Chapter 2 of Harry Potter and the Chamber of Secrets: Dobby's Warning
Synopsis[edit | edit source]
The strange, small creature on Harry's bed has large, green eyes, pointy ears, and is wearing a ragged pillowcase. He introduces himself as Dobby, a House-elf. Harry realizes that the mysterious pair of eyes in the hedge had belonged to the elf. Dobby is unable to reveal the Wizarding family that owns him, and hits himself uncontrollably each time he tries. He also punishes himself for speaking badly about his masters and for leaving his home without permission, which he did to deliver a dire warning: Harry must not return to Hogwarts because terrible events will happen at the school. Dobby is once again unable to provide more details. When Harry ignores his warning, Dobby taunts him about his friends not writing to him all summer. When Harry asks how Dobby knew that, Dobby admits having intercepted Harry's letters hoping Harry would think his friends no longer cared about him, and so would not return to school.
Furious, Harry chases Dobby downstairs, where the Dursleys are dining with the Masons. Dobby levitates Aunt Petunia's cake. When Harry refuses his demand to stay away from Hogwarts, Dobby drops the cake, splattering cream over Petunia's spotless kitchen before vanishing. The Dursleys blame Harry, and Uncle Vernon attempts to pacify the Masons, telling them his nephew is slightly disturbed. However, when a messenger owl arrives, Mrs. Mason becomes frightened, dashing Uncle Vernon's hopes for a lucrative business deal.
The owl-borne letter is from Mafalda Hopkirk, an official at the Ministry of Magic, stating that Harry has violated the Decree for the Reasonable Restriction of Underage Sorcery. Any further magic on Harry's part while away from school may be grounds for expulsion from Hogwarts. Uncle Vernon locks Harry into his bedroom and bars the window, now knowing he is unable to use magic to escape.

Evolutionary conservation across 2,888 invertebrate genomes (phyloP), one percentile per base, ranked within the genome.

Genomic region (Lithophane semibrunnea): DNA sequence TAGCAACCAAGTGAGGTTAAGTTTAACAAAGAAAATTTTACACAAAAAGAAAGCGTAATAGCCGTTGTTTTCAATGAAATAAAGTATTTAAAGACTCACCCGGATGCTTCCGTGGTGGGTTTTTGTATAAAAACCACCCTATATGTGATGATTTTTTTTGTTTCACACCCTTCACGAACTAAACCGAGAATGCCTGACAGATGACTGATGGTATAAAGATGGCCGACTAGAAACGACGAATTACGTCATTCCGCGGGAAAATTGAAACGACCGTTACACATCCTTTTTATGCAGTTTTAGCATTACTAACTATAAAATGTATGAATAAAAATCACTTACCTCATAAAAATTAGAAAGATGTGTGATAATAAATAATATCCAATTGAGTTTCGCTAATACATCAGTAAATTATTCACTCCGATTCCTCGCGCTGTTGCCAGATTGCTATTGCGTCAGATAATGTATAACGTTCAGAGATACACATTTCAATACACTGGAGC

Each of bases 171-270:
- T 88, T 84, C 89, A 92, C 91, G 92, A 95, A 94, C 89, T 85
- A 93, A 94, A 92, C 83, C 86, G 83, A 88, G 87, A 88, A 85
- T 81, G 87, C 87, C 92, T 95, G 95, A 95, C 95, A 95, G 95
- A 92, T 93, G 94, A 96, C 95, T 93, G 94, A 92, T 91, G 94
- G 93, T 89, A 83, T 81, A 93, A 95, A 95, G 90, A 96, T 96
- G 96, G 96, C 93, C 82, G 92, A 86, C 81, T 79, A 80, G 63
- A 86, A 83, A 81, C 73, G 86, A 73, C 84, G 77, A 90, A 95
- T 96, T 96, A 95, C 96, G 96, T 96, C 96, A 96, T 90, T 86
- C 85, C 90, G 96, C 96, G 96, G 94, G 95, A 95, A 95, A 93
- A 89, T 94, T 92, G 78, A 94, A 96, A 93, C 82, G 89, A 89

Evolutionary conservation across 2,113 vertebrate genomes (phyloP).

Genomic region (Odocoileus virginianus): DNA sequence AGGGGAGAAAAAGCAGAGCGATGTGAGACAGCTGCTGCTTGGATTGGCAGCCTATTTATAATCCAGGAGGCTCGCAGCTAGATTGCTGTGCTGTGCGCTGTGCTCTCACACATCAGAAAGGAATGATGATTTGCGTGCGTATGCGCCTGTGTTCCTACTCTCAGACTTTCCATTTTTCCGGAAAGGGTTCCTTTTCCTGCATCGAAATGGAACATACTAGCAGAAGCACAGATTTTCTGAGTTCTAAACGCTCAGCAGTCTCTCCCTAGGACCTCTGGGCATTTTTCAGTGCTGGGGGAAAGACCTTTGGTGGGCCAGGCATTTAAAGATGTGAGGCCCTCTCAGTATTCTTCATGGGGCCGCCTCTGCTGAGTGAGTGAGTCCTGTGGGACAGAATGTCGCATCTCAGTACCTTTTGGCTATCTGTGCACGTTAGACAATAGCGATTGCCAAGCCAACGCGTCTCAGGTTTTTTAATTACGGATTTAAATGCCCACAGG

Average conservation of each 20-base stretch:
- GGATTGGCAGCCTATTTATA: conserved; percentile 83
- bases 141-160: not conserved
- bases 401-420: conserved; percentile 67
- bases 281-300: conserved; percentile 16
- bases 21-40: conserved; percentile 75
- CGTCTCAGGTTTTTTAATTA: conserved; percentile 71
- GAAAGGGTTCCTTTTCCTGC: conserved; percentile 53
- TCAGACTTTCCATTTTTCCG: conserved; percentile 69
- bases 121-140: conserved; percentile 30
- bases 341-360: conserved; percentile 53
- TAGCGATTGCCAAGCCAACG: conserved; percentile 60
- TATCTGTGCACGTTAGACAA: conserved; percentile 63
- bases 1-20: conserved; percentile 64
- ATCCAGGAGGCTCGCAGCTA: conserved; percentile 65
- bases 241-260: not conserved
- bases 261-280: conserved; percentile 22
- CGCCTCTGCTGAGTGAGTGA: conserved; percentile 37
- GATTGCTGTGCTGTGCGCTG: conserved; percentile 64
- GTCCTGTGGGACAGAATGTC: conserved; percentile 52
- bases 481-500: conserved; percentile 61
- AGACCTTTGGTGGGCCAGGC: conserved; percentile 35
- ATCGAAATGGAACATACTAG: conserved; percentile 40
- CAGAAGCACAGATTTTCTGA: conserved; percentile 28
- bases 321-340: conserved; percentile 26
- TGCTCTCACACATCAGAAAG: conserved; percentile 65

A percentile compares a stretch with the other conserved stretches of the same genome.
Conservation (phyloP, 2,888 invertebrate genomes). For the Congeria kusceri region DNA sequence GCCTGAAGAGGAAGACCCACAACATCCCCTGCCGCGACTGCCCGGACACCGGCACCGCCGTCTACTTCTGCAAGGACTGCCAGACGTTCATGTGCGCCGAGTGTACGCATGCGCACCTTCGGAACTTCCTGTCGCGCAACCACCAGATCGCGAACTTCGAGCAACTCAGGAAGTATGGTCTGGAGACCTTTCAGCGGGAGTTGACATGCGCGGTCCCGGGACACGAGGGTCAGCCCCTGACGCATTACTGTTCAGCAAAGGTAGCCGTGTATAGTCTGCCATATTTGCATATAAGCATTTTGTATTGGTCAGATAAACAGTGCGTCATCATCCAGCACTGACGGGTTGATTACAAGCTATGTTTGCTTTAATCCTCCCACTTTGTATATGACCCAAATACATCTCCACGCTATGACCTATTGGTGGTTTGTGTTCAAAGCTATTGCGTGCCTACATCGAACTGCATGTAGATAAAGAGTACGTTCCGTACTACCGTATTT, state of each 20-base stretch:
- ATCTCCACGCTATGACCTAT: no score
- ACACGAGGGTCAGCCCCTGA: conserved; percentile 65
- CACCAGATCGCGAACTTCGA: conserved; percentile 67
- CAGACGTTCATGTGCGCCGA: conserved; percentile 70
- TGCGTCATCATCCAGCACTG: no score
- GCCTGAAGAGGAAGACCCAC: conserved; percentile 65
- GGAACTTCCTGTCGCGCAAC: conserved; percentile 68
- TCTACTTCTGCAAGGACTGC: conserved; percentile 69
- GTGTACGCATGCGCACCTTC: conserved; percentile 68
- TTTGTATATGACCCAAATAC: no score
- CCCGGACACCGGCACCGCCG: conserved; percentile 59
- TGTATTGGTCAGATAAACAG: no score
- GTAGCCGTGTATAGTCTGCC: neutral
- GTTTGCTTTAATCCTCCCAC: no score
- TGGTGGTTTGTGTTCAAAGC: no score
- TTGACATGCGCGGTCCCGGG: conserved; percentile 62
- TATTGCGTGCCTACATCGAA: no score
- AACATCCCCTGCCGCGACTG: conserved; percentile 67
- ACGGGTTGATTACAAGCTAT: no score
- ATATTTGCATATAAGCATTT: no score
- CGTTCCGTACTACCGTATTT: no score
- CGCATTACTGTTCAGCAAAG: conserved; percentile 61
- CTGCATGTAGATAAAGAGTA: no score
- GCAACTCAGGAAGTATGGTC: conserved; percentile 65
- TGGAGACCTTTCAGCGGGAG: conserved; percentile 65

Three days later, a rattling on the window bars awakens Harry; in the moonlight, Harry sees Ron peering in at him.
Analysis[edit | edit source]
Harry is once again manipulated by forces he is unable to control. A House-elf wants to prevent his return to Hogwarts, nominally for Harry's own protection, though no specific information is provided as to what peril could be there. Harry, believing in his own strength, never considers any real danger awaits at Hogwarts, at least nothing serious enough to compel him to remain at the Dursleys. Dobby probably would have revealed additional information if he could, but as he appears to be a slave, he is likely prohibited from saying more. Of course, there is no definitive proof yet that the House-elf's warning is genuine, and there could even be some sinister motive behind his actions, though that seems unlikely — Dobby's character and actions seem too simplistic and transparent for such a deception, and the deception he does admit to, intercepting Harry's letters, seems almost child-like in its execution and expectation.
If Dobby is indeed being truthful, then his emotional reaction to Harry's respectful manner provides a glimpse into the Wizarding world beyond what Harry, and readers, have seen so far. Dobby's reaction suggests that non-human magical creatures are probably poorly treated in Wizarding society. Also, Dobby's reverential treatment toward Harry re-enforces his fame, and indicates it is even more wide-spread than Harry realized. Harry is still uncomfortable with the unwanted attention, and the knowledge that everyone knows more about him than he does. This fame, at least while he must stay at the Dursleys, is anything but an asset, resulting in his family treating him even more disdainfully as the magical world they so detest increasingly seeps into the Dursley household.